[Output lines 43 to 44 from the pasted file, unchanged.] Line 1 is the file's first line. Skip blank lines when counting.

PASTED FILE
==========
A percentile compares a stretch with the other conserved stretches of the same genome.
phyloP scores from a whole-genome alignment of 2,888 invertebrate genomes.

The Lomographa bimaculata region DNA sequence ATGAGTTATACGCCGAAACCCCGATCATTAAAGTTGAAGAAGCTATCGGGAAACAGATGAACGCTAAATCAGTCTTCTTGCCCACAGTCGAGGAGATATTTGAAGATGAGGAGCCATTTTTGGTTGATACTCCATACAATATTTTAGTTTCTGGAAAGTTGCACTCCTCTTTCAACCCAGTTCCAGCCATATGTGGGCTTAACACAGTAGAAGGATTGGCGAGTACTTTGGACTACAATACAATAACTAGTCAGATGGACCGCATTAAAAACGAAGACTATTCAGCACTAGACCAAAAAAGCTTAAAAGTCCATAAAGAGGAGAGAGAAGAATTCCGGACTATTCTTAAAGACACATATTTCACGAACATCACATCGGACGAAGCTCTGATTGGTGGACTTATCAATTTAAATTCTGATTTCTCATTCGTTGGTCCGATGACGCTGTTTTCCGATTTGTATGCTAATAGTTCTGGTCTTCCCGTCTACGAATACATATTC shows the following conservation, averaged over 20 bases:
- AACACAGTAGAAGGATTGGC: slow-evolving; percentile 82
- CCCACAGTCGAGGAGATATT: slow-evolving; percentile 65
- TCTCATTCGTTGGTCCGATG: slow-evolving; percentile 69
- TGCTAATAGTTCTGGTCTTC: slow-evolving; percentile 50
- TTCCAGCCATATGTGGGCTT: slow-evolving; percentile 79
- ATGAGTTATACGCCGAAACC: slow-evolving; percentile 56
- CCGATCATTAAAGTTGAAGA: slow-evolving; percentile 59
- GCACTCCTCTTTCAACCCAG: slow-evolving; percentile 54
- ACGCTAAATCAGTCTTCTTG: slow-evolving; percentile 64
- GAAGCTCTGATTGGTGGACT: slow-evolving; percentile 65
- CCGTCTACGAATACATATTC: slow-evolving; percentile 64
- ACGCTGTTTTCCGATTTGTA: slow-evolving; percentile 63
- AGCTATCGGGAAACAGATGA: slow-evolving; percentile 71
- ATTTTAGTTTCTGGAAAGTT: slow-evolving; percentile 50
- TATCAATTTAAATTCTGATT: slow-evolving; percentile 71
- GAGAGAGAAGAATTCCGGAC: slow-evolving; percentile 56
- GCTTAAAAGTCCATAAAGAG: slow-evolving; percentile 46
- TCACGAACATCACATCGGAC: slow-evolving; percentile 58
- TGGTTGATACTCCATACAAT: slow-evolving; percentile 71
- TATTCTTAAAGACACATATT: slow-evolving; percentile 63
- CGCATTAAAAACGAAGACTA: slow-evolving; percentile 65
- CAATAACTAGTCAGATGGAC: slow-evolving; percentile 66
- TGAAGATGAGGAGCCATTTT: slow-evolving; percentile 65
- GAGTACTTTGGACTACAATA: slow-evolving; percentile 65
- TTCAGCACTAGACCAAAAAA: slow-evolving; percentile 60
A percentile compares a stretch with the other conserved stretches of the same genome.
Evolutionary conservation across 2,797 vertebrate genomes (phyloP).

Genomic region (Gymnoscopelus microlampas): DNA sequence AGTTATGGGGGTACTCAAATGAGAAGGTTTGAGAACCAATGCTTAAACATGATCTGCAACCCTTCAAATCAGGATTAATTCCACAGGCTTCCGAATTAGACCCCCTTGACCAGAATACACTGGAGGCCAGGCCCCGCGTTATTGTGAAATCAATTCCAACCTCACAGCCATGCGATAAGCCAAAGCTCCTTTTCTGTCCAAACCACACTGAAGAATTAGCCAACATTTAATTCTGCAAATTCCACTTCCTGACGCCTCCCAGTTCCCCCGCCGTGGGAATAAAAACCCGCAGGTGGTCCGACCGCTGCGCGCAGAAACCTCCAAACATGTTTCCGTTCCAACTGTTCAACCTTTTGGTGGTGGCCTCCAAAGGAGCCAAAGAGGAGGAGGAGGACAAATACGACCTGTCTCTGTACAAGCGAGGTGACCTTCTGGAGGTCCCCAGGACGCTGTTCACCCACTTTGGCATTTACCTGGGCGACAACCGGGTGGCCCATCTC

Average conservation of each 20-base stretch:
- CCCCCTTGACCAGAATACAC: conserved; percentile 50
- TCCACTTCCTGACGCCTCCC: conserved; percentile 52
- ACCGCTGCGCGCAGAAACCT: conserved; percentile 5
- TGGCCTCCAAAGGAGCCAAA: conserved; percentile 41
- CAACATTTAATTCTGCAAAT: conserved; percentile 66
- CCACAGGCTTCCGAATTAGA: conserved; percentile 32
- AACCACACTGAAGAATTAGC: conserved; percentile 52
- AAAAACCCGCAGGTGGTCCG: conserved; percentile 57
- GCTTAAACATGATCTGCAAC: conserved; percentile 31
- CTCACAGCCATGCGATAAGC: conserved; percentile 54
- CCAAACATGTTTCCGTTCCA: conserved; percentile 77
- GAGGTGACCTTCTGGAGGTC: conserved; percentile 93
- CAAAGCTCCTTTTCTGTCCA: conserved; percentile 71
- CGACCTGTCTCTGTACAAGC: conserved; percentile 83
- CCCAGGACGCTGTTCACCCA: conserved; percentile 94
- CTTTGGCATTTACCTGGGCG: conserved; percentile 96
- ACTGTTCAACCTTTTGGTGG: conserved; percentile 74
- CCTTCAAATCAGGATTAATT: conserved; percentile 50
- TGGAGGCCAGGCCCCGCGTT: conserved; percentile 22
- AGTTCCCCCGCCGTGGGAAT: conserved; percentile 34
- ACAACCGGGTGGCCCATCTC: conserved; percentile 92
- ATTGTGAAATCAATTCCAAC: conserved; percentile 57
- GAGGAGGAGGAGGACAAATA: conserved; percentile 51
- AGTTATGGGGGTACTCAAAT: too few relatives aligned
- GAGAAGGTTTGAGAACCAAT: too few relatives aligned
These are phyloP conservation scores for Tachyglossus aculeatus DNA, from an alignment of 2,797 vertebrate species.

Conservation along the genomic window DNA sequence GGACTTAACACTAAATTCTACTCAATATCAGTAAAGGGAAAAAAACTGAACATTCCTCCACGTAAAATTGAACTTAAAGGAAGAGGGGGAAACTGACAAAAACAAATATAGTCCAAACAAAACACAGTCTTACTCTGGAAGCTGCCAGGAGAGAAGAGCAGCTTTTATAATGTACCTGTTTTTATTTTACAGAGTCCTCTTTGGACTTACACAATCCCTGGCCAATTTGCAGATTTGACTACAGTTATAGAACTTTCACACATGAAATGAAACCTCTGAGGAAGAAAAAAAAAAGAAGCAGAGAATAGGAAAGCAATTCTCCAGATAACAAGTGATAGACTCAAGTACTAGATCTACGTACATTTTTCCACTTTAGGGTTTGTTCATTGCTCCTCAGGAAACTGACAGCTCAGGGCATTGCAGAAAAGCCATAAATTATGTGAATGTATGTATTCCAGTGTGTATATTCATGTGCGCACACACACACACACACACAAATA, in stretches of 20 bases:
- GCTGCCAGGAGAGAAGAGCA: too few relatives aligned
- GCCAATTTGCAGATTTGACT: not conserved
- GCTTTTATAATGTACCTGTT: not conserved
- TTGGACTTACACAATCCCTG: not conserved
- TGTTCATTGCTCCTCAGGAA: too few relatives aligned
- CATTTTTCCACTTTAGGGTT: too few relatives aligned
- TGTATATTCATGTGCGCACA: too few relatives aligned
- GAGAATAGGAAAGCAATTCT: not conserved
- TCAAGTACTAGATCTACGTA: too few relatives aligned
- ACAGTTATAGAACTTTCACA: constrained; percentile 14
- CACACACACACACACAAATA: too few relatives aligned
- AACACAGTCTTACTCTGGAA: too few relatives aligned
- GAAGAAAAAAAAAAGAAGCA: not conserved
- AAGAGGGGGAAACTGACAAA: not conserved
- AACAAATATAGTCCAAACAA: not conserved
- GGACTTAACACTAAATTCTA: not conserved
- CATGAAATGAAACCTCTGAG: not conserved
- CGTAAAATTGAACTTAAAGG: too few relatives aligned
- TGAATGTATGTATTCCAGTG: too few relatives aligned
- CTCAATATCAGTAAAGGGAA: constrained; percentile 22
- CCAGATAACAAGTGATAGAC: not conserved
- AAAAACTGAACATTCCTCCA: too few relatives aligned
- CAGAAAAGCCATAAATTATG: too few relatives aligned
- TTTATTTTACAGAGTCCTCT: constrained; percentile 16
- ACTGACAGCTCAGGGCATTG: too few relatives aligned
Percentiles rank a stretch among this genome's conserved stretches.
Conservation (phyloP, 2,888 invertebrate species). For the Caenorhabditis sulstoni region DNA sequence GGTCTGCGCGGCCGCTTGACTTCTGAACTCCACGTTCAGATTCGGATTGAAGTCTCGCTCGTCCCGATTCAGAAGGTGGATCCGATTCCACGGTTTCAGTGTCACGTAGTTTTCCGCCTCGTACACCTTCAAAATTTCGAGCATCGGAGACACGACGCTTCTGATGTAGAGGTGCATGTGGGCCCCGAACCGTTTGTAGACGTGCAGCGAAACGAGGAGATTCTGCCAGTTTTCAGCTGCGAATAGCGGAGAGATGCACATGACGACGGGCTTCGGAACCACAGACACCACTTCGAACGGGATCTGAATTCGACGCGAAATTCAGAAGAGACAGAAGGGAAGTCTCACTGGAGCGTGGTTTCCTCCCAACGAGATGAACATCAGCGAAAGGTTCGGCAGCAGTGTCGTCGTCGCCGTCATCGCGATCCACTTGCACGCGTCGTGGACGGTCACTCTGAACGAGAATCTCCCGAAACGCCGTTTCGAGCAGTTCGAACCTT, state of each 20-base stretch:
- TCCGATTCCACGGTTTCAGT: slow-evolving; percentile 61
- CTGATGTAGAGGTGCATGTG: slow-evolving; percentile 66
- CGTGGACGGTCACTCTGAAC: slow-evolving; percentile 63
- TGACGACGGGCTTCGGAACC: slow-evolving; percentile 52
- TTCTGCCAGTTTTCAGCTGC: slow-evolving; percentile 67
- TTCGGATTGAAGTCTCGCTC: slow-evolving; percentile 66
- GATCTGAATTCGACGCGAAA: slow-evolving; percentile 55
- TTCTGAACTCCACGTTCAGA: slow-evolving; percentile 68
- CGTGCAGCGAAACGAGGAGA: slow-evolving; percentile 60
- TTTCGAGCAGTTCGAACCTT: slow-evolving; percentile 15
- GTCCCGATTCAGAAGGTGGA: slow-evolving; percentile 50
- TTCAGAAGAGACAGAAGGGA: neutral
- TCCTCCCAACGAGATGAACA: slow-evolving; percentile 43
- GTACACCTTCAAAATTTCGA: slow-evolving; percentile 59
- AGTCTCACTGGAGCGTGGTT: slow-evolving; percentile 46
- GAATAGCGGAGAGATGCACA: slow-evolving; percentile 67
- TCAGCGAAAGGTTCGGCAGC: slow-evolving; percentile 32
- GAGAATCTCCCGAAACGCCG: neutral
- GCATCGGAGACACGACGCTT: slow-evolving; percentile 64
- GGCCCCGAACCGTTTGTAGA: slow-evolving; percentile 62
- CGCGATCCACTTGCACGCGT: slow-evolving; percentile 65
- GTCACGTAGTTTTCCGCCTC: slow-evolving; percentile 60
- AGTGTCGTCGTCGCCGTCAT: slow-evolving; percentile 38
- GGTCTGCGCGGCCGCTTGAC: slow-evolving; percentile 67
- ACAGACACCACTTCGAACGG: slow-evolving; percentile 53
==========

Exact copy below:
- CCAAACATGTTTCCGTTCCA: conserved; percentile 77
- GAGGTGACCTTCTGGAGGTC: conserved; percentile 93